Eileen Goodman

Eileen Goodman

Next we moved on to the large show in the grand rotunda space LOOK BOTH WAYS : ART AT THE CROSSROADS OF ABSTRACTION AND REPRESENTATION

This is an interesting conceit.  Is it the abstract qualities of a painting or sculpture that make it memorable?  Does the reference to “reality” disqualify a piece of art from being a strong abstract composition?  These are a couple of the questions that come to mind when looking at this selection of art.

In Bruce Pollock’s work FRUITFUL DARKNESS he has created a form that seems quite organic using abstract elements, yet it has nothing to do with the representation of any living plant.

Bruce Pollock
oil on canvas (inset)

This book made out of cut out paper and paint certainly has references to reality but the references are not what makes it arresting.  It is the juxtaposition of the paint and the paper and the choice of color, all abstract elements.

Bettina Nelson

This handsome painting definitely represents an easel but the painting is really about orange and blue.  I was  surprised to note that the blue and orange never directly touched, which would certainly have set off a strong vibration.  There is a margin of three or four colors carefully laid down between these two colors at the opposite end of the color wheel.  Very interesting and quite effective.

Joshua Marsh

This painting by Stuart Shils is one of the most representational works in the show, but like all of Shils work it is very loose and painterly.   Shils often creates paintings that are completely abstract with no obvious connection to representation and here there is a strong sense of composition, but the sky is up and the buildings are down and it is definitely a street scene.  The ability to keep a feeling for paint, an eye to the reality of what you are seeing and a strong composition is a skill that very few possess.  It is a juggling act well caught by Shils.  The buildings dissolve into paint and make the city seem mysteriously beautiful.  No graffiti on these walls.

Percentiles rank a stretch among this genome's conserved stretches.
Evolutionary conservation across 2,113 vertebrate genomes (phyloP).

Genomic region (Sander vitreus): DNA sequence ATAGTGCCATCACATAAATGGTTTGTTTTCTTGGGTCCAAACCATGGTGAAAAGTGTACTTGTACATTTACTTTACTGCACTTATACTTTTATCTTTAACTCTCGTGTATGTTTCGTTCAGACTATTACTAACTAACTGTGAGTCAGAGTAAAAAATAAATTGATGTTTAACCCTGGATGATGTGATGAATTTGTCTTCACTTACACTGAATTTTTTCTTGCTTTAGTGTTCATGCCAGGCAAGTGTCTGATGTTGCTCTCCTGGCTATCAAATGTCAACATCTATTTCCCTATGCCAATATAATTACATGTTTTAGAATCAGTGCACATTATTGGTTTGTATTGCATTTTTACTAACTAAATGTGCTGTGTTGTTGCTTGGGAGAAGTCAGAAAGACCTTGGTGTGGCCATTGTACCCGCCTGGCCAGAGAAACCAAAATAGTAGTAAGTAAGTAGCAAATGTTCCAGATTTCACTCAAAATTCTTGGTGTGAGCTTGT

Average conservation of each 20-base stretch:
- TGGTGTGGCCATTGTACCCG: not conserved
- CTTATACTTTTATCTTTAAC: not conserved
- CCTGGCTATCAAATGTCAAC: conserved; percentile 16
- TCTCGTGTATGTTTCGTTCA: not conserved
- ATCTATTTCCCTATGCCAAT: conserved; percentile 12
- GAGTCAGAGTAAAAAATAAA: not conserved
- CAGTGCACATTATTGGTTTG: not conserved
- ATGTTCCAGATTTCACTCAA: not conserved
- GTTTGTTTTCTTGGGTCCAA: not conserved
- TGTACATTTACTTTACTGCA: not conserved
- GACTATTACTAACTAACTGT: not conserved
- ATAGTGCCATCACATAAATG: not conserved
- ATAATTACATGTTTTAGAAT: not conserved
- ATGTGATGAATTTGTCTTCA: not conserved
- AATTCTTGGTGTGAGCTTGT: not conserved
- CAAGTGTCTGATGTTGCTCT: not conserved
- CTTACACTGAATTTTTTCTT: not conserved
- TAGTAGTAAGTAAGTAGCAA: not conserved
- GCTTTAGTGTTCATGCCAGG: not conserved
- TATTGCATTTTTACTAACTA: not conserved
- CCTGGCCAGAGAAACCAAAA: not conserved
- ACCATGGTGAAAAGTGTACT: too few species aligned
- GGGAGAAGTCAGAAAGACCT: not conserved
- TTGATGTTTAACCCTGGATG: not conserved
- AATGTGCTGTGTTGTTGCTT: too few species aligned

Stuart Shils
oil on linen

I recommend both of these shows.  One for its simple beauty and the other to stir the grey matter.

Earlier in the month I visited my good friend Eleanor Schimmel’s show at Rosemont College’s Lawrence Gallery.  It is a beautiful show of her encaustic paintings.  In this group of work she lays down many layers of color and then digs into the surface to expose the layers.  Her surfaces are rich and voluptuous and the colors, partly because of the waxy texture, really sing.  There are occasional sprinkles of glitter on some of the paintings adding little fragments of colored light.  Here is a close up of one small painting.  You can see here the amazing variety of subtle color created by the combination of paint, wax and glitter. These paintings should be seen in person to appreciate their complexity.  The show is up until March 4th.

fragment from
10” x 10”

Another good friend, Alan Soffer is showing his work in West Chester at the Church Gallery.
I have not seen the show yet and it is over in 1 day so I had better hustle (you too).  It looks luscious.

If you got this far - thanks for tuning in.  While writing this newsletter I realized I have been experimenting all month with some of these ideas about abstraction and representation while creating ‘songs’ as I learn how to use the app Procreate on my iPad.  This software for the iPad allows you to “paint” using your finger or a stylus.  For me the interesting thing about it is that it records what you are doing and you can then play it back.  It plays back very quickly so the whole process takes a few seconds to view.  It is something like creating jazz with color, except of course it is not in real time.  The challenge is to make each mark matter.  The image you end up with is no more significant than any one second of the video.  I have set these experiments to music which is really the fun part.  This is a link to song #1   There are 10 songs and they follow each other if you stay on youtube.  See what you think about the difference between the abstract and the representational songs.  As you probably know if you have followed my work this is the latest series of pieces about music and color.  This time the color comes first!
Let me know what you think.  Talk next month.